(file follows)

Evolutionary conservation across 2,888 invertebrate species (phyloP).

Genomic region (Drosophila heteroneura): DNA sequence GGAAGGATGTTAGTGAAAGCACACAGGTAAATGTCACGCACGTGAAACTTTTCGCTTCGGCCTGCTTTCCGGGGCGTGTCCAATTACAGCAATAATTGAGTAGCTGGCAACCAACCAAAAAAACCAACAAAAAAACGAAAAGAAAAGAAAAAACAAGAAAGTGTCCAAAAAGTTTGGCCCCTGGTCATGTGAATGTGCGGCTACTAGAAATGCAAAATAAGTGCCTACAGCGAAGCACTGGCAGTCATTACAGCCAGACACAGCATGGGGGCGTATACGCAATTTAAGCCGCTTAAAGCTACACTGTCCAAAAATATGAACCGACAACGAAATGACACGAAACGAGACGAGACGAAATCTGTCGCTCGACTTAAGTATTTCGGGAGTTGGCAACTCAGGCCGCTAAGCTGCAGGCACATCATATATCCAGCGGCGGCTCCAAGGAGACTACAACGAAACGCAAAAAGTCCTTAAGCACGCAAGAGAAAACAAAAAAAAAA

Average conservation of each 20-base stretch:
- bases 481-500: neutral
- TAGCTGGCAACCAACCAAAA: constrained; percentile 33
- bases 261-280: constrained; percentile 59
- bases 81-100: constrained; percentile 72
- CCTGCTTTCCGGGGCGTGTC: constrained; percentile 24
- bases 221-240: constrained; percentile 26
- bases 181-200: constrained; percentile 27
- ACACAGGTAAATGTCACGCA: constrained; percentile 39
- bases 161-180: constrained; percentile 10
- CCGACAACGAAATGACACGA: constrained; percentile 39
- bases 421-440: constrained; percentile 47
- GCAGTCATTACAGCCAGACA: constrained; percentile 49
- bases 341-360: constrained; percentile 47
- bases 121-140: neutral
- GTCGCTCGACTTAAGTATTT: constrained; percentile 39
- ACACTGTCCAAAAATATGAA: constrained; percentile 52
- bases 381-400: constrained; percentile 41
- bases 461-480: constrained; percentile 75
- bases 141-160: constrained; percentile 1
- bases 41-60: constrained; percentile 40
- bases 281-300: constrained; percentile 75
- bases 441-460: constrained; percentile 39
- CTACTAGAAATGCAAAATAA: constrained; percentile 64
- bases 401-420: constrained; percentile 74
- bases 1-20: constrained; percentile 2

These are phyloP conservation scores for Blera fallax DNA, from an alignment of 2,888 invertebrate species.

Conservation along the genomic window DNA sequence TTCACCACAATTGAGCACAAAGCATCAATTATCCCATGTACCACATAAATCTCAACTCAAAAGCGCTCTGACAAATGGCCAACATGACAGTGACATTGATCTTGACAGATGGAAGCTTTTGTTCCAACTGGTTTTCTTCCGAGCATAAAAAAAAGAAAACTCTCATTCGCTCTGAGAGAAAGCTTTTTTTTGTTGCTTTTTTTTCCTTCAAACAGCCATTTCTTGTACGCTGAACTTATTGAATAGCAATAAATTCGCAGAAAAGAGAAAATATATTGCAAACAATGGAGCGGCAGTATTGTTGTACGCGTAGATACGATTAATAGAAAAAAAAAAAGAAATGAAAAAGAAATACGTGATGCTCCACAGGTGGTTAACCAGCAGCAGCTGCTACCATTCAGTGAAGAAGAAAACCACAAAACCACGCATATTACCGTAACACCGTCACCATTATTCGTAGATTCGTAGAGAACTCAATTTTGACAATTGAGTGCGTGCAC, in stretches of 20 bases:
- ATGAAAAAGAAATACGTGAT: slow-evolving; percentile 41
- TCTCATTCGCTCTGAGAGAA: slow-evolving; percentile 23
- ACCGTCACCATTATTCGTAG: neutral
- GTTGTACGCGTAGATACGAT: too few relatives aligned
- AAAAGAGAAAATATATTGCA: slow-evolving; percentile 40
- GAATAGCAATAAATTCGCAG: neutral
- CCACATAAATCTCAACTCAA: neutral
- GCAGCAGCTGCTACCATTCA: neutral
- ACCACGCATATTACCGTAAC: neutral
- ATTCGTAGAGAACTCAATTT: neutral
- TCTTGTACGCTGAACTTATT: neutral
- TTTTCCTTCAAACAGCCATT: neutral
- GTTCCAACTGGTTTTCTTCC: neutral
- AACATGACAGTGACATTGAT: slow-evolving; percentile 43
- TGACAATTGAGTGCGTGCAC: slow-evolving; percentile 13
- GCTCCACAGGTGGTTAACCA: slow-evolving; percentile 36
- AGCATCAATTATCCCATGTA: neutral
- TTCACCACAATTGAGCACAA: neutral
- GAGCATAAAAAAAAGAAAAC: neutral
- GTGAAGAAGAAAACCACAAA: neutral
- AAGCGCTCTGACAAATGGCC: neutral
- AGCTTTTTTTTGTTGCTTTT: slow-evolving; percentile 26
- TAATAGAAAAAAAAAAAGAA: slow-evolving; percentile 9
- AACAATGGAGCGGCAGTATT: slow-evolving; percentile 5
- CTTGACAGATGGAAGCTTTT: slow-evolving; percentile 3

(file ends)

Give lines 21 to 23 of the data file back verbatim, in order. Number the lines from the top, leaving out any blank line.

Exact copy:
- bases 461-480: constrained; percentile 75
- bases 141-160: constrained; percentile 1
- bases 41-60: constrained; percentile 40